Heartland Analyst Likes Insurance Broker Brown & Brown

August 28, 2008

There’s value to be found in this rangebound market in areas like insurance brokerages, North American natural gas as well as some industrials, a fund manager said.

Brad Evans, who helps manage more than $2 billion in assets at Heartland Advisors, said he is cautiously optimistic on U.S. equity markets considering a possible recovery in the country’s economy sometime in 2009.

“Investors continue to be stuck in that mentality that we need to get international exposure to avoid the U.S. slowdown and I think that’s going to turn on itself, maybe it is already,” Evans told Reuters from Heartland’s offices in Milwaukee, Wisconsin.

One of Evans’ funds, the Heartland Value Plus, which has about $502 million in assets, is ranked first on a year-to-date performance basis as of July 31 out of 586 funds in the small-cap value category, data from fund analytics company Lipper, a unit of Thomson Reuters, shows.

Beyond regular valuation metrics for a company such as price-to-earnings and price-to-cash flow, Evans also looks at the private equity market value, or the value of a particular business to a financial or strategic buyer, based on a past completed transaction of a like business.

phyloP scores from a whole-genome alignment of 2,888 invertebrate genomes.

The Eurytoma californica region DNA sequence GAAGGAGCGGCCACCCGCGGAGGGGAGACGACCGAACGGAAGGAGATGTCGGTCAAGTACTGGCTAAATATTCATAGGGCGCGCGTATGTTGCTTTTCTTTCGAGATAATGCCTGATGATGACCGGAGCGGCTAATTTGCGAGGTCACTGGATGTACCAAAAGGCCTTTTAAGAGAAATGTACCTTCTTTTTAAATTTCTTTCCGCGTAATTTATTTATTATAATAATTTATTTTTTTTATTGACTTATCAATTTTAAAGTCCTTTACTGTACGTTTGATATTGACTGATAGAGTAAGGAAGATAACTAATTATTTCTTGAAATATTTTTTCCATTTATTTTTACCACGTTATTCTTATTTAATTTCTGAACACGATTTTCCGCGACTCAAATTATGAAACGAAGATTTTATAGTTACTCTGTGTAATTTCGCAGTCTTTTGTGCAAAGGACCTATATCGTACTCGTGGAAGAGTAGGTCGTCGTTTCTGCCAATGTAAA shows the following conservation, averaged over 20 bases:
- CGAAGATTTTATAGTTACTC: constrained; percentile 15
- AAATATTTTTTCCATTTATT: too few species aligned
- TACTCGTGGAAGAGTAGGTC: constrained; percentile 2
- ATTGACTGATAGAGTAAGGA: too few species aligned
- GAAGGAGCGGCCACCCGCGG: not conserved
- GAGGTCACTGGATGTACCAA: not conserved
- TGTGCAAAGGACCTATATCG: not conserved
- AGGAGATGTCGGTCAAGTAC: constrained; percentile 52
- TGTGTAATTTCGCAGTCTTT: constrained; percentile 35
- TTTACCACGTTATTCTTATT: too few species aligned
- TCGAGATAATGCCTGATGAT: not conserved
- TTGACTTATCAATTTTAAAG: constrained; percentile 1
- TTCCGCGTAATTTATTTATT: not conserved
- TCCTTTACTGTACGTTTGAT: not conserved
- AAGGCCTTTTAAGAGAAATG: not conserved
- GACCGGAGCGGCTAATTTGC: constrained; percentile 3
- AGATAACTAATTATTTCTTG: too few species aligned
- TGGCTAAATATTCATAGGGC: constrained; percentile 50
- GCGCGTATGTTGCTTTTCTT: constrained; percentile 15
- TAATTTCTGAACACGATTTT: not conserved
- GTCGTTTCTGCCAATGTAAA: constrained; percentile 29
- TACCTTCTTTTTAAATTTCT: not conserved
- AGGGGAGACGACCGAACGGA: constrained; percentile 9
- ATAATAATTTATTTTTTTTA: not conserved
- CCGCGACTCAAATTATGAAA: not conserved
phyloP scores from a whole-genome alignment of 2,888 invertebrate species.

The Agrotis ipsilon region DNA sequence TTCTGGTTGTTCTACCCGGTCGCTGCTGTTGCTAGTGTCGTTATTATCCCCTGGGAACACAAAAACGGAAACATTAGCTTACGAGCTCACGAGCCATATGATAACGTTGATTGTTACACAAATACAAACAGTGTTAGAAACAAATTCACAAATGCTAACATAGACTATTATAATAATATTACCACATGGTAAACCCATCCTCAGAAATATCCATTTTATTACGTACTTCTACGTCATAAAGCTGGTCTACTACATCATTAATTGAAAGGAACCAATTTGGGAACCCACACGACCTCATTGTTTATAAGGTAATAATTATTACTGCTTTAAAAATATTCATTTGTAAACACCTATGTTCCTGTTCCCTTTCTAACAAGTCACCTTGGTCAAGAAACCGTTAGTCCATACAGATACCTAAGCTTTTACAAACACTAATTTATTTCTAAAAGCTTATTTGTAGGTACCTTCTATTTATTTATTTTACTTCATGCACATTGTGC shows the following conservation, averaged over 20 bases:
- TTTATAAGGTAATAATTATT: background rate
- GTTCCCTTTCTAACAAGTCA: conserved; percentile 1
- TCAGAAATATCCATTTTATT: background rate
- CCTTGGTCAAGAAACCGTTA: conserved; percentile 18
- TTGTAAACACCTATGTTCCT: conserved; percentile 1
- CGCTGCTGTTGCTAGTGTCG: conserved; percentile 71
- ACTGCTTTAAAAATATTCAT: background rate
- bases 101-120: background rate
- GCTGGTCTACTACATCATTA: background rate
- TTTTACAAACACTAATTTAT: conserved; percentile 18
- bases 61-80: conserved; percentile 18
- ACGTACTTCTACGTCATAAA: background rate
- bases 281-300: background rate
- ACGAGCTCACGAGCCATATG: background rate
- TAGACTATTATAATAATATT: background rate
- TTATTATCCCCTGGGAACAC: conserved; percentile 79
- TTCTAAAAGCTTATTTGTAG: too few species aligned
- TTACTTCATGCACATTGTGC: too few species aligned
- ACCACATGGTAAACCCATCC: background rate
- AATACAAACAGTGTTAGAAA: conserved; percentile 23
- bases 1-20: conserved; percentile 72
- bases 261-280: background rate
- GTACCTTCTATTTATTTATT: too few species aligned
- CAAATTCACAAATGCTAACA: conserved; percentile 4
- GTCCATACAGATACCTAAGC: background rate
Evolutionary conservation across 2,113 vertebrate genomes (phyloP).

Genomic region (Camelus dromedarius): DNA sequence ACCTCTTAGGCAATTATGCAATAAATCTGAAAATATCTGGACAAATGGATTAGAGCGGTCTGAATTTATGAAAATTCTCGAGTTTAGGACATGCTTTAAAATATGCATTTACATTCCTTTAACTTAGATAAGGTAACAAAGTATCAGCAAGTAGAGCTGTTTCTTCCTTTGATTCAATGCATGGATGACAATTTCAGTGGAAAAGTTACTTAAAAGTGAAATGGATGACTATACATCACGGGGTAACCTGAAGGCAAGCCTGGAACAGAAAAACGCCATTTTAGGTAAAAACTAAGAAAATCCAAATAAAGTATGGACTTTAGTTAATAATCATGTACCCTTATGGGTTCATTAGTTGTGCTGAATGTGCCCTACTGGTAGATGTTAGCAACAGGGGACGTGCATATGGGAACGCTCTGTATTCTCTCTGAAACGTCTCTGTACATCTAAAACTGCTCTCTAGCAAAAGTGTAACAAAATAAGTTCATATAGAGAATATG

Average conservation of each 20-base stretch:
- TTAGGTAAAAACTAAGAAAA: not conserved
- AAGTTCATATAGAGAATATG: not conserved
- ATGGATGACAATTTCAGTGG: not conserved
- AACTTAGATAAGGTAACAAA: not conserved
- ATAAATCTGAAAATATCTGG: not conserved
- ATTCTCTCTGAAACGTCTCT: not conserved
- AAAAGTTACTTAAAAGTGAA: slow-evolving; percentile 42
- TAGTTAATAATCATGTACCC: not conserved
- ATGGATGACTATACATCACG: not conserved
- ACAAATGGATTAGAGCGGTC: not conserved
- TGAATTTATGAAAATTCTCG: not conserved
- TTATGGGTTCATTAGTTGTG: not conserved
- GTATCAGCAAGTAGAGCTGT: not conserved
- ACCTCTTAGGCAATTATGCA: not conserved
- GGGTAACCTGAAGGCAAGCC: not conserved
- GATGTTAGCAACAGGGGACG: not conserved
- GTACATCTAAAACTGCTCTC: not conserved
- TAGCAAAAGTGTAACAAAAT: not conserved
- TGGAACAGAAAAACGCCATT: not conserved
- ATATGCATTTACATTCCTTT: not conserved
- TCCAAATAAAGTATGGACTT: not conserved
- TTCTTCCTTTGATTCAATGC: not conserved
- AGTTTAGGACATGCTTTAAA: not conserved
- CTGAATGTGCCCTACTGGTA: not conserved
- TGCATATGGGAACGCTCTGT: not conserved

“We’ve cast our net and found a new idea. We’re very optimistic on Brown & Brown,” Evans said.

Brown & Brown, an insurance broker, is likely to benefit from a hardening insurance market where premiums are likely to edge higher given deteriorating combined ratios, increased catastrophe losses and reduced investment income.

Moreover, in early June, Willis Group Holdings, the world’s third largest insurance broker at the time, bought smaller rival Hilb, Rogal and Hobbs Co for $1.7 billion.

Based on that deal’s valuations, as well as Evans’ own projections for Brown & Brown, he feels fair value for the company’s shares is in the $28-$30 range over the next 12 to 18 months.

That represents an appreciation of about 30 percent from current levels.

However, Evans is still underweight the financials as a sector.

“While banks may look cheap statistically there’s still some downside risk left that isn’t priced in,” Evans said. “Investing in banks right now is speculative and that’s not our cup of tea.”

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